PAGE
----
School leadership is a complex and challenging endeavor, especially in an era when school principals are held accountable for student achievement outcomes. Research on school leadership has shown that a principal’s influence on student achievement is indirect and significant. Over the past three decades, research on school leadership has developed conceptually and now offers more concrete descriptions of the actions and behaviors leaders can utilize for learning-centered leadership. The developers of the Vanderbilt Assessment of Leadership in Education (VAL-ED) evaluation framework sought to create a school leader assessment tool that measures learning-centered behaviors, instead of measures that focus on the knowledge, dispositions, or personal characteristics of school leaders. In 2014 the VAL-ED, principals within a large school district in the Rocky Mountain region of the Western United States participated in the VAL-ED school leader assessment. For this study, a sample of 16 of the principals who earned the highest ratings on the VAL-ED survey responded to open-ended questions during an in-person interview, in which they described their actions and/or behaviors related to learning-centered leadership. Responses were coded utilizing attributive and axial coding methods. Principals in this study identified specific actions of school leadership related to the VAL-ED defined key processes of learning-centered principals and core components of learning-centered schools. A comparative analysis was conducted to discover if a difference existed between elementary and secondary references to the VAL-ED key processes. No notable difference between elementary and secondary was found, however, principals identified 4 themes of learning-centered leadership not directly associated with the VAL-ED processes or components. A comparative analysis of the new themes revealed differences in elementary and secondary references within two of the new themes. The findings revealed that distinguished learning-centered principals purposely exert their influence to improve student learning by being informed of the needs of their students and teachers and by understanding the school culture. They adapt to the needs of their schools and actively take measures to support and motivate teachers. Learning-centered principals understand that the way in which they can most directly influence student learning is to support and engage with their teachers because teachers have the most direct influence on students.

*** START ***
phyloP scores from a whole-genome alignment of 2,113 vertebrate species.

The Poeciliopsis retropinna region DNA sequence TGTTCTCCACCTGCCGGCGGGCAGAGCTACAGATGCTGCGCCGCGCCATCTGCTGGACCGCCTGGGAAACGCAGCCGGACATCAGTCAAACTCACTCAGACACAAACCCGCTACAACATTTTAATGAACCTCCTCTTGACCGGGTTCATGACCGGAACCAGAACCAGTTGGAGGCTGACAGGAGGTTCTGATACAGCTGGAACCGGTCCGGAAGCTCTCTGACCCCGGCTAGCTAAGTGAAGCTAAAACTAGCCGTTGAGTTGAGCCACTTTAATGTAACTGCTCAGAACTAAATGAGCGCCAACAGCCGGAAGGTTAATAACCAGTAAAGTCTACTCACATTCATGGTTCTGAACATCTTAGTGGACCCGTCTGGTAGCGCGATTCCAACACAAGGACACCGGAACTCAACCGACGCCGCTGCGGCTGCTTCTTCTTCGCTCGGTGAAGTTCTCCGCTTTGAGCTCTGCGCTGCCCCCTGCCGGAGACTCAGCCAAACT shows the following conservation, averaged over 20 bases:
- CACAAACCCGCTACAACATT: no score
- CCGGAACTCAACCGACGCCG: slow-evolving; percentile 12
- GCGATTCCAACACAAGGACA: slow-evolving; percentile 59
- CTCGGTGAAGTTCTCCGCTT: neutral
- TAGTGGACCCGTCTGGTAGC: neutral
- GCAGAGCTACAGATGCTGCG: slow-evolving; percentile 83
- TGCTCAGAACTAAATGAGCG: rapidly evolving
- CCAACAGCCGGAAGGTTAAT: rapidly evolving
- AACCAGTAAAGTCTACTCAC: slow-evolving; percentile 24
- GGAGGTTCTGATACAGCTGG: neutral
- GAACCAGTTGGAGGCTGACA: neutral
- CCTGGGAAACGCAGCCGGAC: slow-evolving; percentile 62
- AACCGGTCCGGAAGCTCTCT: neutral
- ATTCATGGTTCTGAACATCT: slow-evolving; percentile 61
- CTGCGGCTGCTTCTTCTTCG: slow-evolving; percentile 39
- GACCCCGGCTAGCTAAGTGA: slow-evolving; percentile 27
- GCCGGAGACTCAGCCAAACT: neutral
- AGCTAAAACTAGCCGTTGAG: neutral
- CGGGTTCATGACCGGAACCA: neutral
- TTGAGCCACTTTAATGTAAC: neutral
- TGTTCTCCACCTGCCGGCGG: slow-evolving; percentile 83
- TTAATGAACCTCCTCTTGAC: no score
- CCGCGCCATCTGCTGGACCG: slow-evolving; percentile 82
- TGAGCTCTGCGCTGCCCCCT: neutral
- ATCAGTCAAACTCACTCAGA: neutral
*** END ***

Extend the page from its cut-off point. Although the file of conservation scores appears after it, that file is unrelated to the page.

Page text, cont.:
College and Department

Educational Leadership and Foundations



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VAL-ED, key processes, core components, learning-centered leadership